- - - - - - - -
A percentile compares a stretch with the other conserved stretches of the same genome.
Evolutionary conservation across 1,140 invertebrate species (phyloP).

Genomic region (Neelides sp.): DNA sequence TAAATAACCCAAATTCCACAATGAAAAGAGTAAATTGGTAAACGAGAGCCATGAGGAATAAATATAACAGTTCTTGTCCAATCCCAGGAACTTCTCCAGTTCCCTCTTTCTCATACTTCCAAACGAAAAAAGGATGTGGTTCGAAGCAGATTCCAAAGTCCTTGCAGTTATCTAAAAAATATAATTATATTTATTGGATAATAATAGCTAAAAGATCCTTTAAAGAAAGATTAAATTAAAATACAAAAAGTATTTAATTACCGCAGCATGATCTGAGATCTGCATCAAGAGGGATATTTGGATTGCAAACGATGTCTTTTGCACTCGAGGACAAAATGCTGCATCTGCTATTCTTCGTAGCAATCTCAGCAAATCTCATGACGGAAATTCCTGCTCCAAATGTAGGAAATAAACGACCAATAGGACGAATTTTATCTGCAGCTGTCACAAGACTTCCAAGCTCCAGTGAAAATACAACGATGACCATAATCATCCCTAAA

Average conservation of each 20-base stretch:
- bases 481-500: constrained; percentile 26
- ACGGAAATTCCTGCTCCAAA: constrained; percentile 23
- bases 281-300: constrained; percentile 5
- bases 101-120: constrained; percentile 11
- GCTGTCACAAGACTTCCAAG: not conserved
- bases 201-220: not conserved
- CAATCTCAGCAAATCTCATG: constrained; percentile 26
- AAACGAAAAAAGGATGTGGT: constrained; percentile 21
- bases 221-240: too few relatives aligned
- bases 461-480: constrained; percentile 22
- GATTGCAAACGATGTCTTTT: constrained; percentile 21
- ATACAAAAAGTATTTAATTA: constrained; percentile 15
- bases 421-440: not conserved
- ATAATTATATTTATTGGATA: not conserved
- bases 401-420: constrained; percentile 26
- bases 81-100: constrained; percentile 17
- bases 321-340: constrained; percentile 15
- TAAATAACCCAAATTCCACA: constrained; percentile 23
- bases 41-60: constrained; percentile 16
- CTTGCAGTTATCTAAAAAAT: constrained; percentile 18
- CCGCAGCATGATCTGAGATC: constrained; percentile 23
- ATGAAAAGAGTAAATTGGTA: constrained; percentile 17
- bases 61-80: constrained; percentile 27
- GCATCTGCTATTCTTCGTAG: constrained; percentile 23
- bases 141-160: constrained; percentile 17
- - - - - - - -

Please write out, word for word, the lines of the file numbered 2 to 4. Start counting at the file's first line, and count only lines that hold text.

Evolutionary conservation across 1,140 invertebrate species (phyloP).

Genomic region (Neelides sp.): DNA sequence TAAATAACCCAAATTCCACAATGAAAAGAGTAAATTGGTAAACGAGAGCCATGAGGAATAAATATAACAGTTCTTGTCCAATCCCAGGAACTTCTCCAGTTCCCTCTTTCTCATACTTCCAAACGAAAAAAGGATGTGGTTCGAAGCAGATTCCAAAGTCCTTGCAGTTATCTAAAAAATATAATTATATTTATTGGATAATAATAGCTAAAAGATCCTTTAAAGAAAGATTAAATTAAAATACAAAAAGTATTTAATTACCGCAGCATGATCTGAGATCTGCATCAAGAGGGATATTTGGATTGCAAACGATGTCTTTTGCACTCGAGGACAAAATGCTGCATCTGCTATTCTTCGTAGCAATCTCAGCAAATCTCATGACGGAAATTCCTGCTCCAAATGTAGGAAATAAACGACCAATAGGACGAATTTTATCTGCAGCTGTCACAAGACTTCCAAGCTCCAGTGAAAATACAACGATGACCATAATCATCCCTAAA

Average conservation of each 20-base stretch: